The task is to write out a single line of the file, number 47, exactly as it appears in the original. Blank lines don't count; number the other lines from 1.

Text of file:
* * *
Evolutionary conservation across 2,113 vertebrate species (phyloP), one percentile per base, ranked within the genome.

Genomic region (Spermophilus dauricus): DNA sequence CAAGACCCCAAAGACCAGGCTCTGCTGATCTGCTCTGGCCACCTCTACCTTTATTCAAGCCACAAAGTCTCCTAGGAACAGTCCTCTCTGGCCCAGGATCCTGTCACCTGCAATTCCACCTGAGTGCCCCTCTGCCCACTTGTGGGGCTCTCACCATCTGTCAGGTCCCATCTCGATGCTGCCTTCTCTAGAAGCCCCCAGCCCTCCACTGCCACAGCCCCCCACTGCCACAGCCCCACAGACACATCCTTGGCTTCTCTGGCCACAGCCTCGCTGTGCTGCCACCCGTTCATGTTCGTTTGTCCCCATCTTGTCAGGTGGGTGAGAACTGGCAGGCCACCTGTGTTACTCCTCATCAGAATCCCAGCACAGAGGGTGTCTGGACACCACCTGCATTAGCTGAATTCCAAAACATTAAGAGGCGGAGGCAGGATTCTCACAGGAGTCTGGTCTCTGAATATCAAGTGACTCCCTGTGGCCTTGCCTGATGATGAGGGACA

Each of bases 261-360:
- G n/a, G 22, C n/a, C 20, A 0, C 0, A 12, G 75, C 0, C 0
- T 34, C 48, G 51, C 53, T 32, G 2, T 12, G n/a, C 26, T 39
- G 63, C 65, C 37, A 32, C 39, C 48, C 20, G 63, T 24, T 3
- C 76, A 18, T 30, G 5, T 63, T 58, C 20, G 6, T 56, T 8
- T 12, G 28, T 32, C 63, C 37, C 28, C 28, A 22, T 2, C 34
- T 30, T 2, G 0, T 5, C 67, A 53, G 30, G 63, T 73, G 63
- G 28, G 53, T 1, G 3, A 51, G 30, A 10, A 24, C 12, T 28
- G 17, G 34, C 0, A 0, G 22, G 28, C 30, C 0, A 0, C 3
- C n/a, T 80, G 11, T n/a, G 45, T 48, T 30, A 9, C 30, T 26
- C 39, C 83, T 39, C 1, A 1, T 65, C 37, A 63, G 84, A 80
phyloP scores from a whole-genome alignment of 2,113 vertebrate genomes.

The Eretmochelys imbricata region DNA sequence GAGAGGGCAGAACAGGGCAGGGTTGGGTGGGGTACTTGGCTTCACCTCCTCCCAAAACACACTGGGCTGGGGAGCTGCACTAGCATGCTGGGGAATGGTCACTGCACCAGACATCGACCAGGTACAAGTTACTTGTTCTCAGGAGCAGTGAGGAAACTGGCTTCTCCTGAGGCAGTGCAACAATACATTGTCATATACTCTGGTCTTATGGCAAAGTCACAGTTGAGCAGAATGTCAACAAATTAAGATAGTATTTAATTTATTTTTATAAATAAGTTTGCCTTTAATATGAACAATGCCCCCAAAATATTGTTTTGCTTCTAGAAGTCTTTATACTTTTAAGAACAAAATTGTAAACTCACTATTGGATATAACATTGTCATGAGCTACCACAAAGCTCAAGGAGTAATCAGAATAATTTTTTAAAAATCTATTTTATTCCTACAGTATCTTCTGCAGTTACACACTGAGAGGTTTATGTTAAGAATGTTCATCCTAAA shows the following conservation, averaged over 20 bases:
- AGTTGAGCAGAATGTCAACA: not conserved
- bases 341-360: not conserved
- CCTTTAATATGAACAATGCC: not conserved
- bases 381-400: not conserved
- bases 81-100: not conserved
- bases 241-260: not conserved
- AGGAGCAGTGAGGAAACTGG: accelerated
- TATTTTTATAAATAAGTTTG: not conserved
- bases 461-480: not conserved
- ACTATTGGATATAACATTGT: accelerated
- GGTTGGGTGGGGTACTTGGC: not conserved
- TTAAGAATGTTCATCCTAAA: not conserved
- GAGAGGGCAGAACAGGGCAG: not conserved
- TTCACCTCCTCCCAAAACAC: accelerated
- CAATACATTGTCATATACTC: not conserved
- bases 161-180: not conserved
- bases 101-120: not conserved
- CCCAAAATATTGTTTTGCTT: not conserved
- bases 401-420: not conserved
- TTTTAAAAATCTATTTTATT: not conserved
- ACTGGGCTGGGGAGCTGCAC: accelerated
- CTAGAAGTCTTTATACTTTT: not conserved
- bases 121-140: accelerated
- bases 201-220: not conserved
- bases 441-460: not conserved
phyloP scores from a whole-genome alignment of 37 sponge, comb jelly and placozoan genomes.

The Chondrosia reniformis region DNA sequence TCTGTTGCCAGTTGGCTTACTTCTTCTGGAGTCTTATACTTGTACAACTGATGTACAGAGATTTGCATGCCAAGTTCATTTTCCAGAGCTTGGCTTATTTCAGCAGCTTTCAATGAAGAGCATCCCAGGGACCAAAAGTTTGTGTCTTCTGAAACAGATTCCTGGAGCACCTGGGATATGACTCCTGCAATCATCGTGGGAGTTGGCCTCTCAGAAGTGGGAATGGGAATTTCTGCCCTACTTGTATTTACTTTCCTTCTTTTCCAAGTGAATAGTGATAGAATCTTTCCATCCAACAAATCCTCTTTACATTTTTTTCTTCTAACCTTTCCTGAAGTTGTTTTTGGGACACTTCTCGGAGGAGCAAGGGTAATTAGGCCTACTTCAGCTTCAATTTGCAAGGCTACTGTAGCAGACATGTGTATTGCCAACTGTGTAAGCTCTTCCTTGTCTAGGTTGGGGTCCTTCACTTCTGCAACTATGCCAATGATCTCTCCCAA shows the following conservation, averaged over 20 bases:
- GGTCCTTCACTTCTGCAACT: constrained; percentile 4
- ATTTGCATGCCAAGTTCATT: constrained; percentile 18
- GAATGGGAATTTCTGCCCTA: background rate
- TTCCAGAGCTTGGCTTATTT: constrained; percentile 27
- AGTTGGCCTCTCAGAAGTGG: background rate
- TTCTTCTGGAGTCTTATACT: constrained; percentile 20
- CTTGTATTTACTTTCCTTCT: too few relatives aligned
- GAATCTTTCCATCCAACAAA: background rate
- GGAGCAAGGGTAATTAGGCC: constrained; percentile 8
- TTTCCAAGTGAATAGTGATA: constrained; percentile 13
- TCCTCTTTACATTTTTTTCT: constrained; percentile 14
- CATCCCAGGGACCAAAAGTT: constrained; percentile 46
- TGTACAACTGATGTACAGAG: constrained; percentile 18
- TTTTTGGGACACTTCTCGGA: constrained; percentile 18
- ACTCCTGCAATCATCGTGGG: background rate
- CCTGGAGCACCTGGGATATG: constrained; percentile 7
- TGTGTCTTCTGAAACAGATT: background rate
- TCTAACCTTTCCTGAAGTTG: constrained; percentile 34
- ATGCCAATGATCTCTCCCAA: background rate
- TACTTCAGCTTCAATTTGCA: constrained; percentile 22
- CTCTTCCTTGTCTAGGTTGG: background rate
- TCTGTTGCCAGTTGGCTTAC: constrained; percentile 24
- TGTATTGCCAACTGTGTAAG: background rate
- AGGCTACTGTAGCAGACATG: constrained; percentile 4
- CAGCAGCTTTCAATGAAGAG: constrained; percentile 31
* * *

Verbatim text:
- AGTTGGCCTCTCAGAAGTGG: background rate